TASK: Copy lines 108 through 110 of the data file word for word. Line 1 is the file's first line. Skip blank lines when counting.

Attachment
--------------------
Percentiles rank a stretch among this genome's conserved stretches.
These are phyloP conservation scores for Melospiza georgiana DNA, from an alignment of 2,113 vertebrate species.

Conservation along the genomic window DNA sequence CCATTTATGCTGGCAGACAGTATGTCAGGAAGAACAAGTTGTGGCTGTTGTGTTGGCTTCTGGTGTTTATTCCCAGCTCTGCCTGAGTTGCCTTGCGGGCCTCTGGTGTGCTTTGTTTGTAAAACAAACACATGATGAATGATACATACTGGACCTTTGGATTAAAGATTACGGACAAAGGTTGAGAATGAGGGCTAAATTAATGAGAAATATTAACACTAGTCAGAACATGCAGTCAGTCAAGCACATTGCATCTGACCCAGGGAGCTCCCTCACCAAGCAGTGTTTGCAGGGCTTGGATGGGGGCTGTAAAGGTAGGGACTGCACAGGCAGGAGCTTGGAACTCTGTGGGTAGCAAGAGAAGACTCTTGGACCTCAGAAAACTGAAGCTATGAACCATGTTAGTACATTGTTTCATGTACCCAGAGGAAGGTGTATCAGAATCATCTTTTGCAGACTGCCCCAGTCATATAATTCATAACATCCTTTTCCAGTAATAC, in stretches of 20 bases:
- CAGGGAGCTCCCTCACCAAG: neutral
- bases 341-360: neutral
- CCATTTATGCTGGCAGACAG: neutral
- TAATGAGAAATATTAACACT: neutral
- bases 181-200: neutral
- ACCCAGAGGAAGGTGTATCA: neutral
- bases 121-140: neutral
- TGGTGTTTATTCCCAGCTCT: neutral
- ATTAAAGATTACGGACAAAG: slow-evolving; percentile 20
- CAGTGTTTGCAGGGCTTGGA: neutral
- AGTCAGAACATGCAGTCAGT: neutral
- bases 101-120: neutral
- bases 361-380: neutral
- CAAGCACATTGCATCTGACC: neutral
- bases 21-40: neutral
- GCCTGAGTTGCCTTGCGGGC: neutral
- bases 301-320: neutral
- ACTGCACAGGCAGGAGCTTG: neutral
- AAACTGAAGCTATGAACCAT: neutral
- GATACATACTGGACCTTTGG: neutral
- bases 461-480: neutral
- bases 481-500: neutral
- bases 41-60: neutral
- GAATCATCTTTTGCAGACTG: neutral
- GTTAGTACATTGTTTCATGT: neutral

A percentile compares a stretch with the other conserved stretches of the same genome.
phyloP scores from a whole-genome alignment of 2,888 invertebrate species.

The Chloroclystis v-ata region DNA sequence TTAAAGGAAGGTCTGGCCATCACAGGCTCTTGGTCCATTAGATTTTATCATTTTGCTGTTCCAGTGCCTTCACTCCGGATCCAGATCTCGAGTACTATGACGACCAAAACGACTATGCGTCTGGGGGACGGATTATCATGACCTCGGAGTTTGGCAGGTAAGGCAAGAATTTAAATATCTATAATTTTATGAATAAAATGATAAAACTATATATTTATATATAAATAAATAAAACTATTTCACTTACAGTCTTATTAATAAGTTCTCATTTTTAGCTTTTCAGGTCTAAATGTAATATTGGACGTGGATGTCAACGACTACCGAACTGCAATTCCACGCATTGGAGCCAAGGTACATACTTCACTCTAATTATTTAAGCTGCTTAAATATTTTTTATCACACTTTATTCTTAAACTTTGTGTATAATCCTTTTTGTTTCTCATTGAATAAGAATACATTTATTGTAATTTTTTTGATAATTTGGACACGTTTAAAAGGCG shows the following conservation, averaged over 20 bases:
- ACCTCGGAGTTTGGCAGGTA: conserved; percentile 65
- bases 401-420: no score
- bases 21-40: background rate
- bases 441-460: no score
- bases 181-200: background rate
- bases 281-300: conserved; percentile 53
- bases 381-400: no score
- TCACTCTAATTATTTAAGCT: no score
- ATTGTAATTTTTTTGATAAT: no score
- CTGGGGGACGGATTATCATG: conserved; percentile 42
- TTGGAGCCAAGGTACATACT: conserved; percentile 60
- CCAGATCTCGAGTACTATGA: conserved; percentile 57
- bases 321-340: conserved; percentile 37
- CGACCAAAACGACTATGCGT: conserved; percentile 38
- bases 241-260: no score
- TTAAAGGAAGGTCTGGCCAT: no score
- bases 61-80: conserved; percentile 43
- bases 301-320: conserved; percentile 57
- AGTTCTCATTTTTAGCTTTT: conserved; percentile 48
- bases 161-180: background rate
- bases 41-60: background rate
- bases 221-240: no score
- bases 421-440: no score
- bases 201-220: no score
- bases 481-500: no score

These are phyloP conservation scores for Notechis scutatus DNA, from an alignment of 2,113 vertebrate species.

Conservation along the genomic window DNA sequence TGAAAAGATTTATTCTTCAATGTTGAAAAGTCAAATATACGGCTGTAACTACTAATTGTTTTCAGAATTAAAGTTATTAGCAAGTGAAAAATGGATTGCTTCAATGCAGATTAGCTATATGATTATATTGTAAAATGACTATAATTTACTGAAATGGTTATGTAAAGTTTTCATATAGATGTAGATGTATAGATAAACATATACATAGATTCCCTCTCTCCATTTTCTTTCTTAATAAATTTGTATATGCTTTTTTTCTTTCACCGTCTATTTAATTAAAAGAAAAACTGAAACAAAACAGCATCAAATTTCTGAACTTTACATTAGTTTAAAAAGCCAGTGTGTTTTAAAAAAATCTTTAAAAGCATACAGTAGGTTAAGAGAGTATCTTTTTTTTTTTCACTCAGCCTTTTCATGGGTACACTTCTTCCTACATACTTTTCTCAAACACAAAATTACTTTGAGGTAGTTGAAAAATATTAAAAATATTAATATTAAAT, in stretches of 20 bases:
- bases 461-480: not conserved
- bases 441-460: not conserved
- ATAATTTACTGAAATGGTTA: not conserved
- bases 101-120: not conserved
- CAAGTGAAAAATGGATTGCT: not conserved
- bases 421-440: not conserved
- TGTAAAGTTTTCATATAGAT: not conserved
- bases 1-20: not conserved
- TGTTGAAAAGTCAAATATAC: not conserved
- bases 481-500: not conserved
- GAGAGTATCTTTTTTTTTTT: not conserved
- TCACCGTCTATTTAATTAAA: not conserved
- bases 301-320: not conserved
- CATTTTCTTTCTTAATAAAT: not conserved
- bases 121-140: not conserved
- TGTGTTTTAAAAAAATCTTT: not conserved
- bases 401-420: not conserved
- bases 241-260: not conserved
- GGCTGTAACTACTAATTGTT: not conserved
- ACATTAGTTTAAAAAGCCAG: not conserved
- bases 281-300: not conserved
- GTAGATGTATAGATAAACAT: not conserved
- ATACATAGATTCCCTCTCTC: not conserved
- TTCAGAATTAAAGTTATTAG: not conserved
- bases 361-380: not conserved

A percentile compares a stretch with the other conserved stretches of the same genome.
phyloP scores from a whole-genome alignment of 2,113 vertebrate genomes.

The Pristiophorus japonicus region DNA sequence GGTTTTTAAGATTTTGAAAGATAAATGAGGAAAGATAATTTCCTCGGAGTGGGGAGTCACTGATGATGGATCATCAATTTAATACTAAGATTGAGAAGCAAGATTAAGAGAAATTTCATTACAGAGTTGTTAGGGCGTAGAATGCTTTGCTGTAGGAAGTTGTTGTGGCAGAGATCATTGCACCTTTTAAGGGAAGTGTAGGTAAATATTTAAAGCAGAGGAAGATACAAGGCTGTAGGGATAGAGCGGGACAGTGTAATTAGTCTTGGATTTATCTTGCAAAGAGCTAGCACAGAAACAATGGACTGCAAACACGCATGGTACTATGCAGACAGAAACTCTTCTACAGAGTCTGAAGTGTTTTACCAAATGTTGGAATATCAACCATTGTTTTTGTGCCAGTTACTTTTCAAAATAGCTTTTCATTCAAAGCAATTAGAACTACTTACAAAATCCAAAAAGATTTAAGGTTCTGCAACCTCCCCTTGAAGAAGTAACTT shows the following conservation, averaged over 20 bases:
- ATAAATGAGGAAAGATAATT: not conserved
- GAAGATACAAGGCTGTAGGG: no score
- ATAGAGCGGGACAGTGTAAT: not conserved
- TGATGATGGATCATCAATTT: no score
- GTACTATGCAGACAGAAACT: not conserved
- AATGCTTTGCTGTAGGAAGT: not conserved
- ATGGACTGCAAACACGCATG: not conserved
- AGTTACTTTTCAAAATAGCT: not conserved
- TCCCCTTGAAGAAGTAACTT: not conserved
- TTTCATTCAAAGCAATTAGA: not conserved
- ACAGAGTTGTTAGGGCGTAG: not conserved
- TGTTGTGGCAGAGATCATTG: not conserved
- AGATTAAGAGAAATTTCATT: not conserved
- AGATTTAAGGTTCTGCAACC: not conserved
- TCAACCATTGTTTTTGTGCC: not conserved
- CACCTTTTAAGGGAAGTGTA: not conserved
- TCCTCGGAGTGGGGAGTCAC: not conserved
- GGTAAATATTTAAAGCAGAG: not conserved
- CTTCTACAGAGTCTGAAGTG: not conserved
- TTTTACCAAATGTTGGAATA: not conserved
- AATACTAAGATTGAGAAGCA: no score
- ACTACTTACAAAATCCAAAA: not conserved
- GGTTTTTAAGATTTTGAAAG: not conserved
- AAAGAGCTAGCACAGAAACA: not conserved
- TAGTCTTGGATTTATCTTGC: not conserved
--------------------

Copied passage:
- ACTACTTACAAAATCCAAAA: not conserved
- GGTTTTTAAGATTTTGAAAG: not conserved
- AAAGAGCTAGCACAGAAACA: not conserved